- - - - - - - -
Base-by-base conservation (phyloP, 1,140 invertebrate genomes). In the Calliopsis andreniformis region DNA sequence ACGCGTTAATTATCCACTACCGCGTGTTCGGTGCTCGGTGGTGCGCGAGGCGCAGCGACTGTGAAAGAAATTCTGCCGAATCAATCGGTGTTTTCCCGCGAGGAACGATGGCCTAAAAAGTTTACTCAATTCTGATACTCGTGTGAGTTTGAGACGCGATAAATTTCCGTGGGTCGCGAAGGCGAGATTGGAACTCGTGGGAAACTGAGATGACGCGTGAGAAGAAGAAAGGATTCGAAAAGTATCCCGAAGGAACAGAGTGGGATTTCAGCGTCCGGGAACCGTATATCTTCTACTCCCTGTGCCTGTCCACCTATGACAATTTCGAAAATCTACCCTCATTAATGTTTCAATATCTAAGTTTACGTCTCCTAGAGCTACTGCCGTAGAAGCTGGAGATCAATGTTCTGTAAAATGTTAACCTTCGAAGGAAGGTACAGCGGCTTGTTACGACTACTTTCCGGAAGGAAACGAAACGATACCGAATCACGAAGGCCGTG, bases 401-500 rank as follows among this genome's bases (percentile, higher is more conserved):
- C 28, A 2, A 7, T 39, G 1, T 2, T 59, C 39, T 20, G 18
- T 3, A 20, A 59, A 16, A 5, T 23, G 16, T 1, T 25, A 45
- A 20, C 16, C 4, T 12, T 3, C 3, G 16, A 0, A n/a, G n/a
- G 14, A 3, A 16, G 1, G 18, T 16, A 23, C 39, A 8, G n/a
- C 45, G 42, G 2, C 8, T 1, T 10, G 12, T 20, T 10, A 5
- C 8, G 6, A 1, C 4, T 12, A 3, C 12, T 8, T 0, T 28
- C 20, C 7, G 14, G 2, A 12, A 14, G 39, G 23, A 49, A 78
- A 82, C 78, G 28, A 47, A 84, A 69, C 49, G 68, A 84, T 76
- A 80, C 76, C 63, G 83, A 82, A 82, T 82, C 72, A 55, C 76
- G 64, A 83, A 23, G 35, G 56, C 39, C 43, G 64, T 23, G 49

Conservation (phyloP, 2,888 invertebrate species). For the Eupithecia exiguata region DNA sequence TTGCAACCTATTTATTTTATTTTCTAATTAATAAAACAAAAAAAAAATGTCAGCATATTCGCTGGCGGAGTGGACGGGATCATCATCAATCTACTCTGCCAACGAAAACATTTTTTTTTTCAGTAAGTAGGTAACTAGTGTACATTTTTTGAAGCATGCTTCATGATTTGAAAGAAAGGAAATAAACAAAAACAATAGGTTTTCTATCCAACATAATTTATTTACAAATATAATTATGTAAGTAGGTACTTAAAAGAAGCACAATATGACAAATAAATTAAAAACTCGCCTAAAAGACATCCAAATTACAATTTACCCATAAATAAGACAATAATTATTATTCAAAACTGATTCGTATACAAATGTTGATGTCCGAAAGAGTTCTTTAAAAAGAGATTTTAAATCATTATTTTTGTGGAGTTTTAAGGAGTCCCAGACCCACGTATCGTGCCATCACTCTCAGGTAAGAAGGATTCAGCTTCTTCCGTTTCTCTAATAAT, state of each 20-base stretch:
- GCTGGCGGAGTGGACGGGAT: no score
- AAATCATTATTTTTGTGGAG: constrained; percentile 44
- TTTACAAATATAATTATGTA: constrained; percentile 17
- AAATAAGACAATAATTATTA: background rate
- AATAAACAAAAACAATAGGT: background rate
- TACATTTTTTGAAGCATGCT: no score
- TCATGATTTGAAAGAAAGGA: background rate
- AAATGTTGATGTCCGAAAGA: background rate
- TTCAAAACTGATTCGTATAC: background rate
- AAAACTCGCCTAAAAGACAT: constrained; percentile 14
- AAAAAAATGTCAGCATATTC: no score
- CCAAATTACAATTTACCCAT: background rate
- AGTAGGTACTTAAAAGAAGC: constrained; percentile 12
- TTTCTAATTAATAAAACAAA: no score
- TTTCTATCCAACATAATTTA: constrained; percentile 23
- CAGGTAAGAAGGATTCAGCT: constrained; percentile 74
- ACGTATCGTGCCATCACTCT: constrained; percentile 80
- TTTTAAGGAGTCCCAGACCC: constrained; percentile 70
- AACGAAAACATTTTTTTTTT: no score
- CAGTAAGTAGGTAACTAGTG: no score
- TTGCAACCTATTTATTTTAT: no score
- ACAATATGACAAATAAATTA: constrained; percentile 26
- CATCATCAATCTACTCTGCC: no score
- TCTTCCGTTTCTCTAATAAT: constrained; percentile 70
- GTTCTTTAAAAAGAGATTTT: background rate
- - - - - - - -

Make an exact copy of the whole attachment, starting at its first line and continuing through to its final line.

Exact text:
Base-by-base conservation (phyloP, 1,140 invertebrate genomes). In the Calliopsis andreniformis region DNA sequence ACGCGTTAATTATCCACTACCGCGTGTTCGGTGCTCGGTGGTGCGCGAGGCGCAGCGACTGTGAAAGAAATTCTGCCGAATCAATCGGTGTTTTCCCGCGAGGAACGATGGCCTAAAAAGTTTACTCAATTCTGATACTCGTGTGAGTTTGAGACGCGATAAATTTCCGTGGGTCGCGAAGGCGAGATTGGAACTCGTGGGAAACTGAGATGACGCGTGAGAAGAAGAAAGGATTCGAAAAGTATCCCGAAGGAACAGAGTGGGATTTCAGCGTCCGGGAACCGTATATCTTCTACTCCCTGTGCCTGTCCACCTATGACAATTTCGAAAATCTACCCTCATTAATGTTTCAATATCTAAGTTTACGTCTCCTAGAGCTACTGCCGTAGAAGCTGGAGATCAATGTTCTGTAAAATGTTAACCTTCGAAGGAAGGTACAGCGGCTTGTTACGACTACTTTCCGGAAGGAAACGAAACGATACCGAATCACGAAGGCCGTG, bases 401-500 rank as follows among this genome's bases (percentile, higher is more conserved):
- C 28, A 2, A 7, T 39, G 1, T 2, T 59, C 39, T 20, G 18
- T 3, A 20, A 59, A 16, A 5, T 23, G 16, T 1, T 25, A 45
- A 20, C 16, C 4, T 12, T 3, C 3, G 16, A 0, A n/a, G n/a
- G 14, A 3, A 16, G 1, G 18, T 16, A 23, C 39, A 8, G n/a
- C 45, G 42, G 2, C 8, T 1, T 10, G 12, T 20, T 10, A 5
- C 8, G 6, A 1, C 4, T 12, A 3, C 12, T 8, T 0, T 28
- C 20, C 7, G 14, G 2, A 12, A 14, G 39, G 23, A 49, A 78
- A 82, C 78, G 28, A 47, A 84, A 69, C 49, G 68, A 84, T 76
- A 80, C 76, C 63, G 83, A 82, A 82, T 82, C 72, A 55, C 76
- G 64, A 83, A 23, G 35, G 56, C 39, C 43, G 64, T 23, G 49

Conservation (phyloP, 2,888 invertebrate species). For the Eupithecia exiguata region DNA sequence TTGCAACCTATTTATTTTATTTTCTAATTAATAAAACAAAAAAAAAATGTCAGCATATTCGCTGGCGGAGTGGACGGGATCATCATCAATCTACTCTGCCAACGAAAACATTTTTTTTTTCAGTAAGTAGGTAACTAGTGTACATTTTTTGAAGCATGCTTCATGATTTGAAAGAAAGGAAATAAACAAAAACAATAGGTTTTCTATCCAACATAATTTATTTACAAATATAATTATGTAAGTAGGTACTTAAAAGAAGCACAATATGACAAATAAATTAAAAACTCGCCTAAAAGACATCCAAATTACAATTTACCCATAAATAAGACAATAATTATTATTCAAAACTGATTCGTATACAAATGTTGATGTCCGAAAGAGTTCTTTAAAAAGAGATTTTAAATCATTATTTTTGTGGAGTTTTAAGGAGTCCCAGACCCACGTATCGTGCCATCACTCTCAGGTAAGAAGGATTCAGCTTCTTCCGTTTCTCTAATAAT, state of each 20-base stretch:
- GCTGGCGGAGTGGACGGGAT: no score
- AAATCATTATTTTTGTGGAG: constrained; percentile 44
- TTTACAAATATAATTATGTA: constrained; percentile 17
- AAATAAGACAATAATTATTA: background rate
- AATAAACAAAAACAATAGGT: background rate
- TACATTTTTTGAAGCATGCT: no score
- TCATGATTTGAAAGAAAGGA: background rate
- AAATGTTGATGTCCGAAAGA: background rate
- TTCAAAACTGATTCGTATAC: background rate
- AAAACTCGCCTAAAAGACAT: constrained; percentile 14
- AAAAAAATGTCAGCATATTC: no score
- CCAAATTACAATTTACCCAT: background rate
- AGTAGGTACTTAAAAGAAGC: constrained; percentile 12
- TTTCTAATTAATAAAACAAA: no score
- TTTCTATCCAACATAATTTA: constrained; percentile 23
- CAGGTAAGAAGGATTCAGCT: constrained; percentile 74
- ACGTATCGTGCCATCACTCT: constrained; percentile 80
- TTTTAAGGAGTCCCAGACCC: constrained; percentile 70
- AACGAAAACATTTTTTTTTT: no score
- CAGTAAGTAGGTAACTAGTG: no score
- TTGCAACCTATTTATTTTAT: no score
- ACAATATGACAAATAAATTA: constrained; percentile 26
- CATCATCAATCTACTCTGCC: no score
- TCTTCCGTTTCTCTAATAAT: constrained; percentile 70
- GTTCTTTAAAAAGAGATTTT: background rate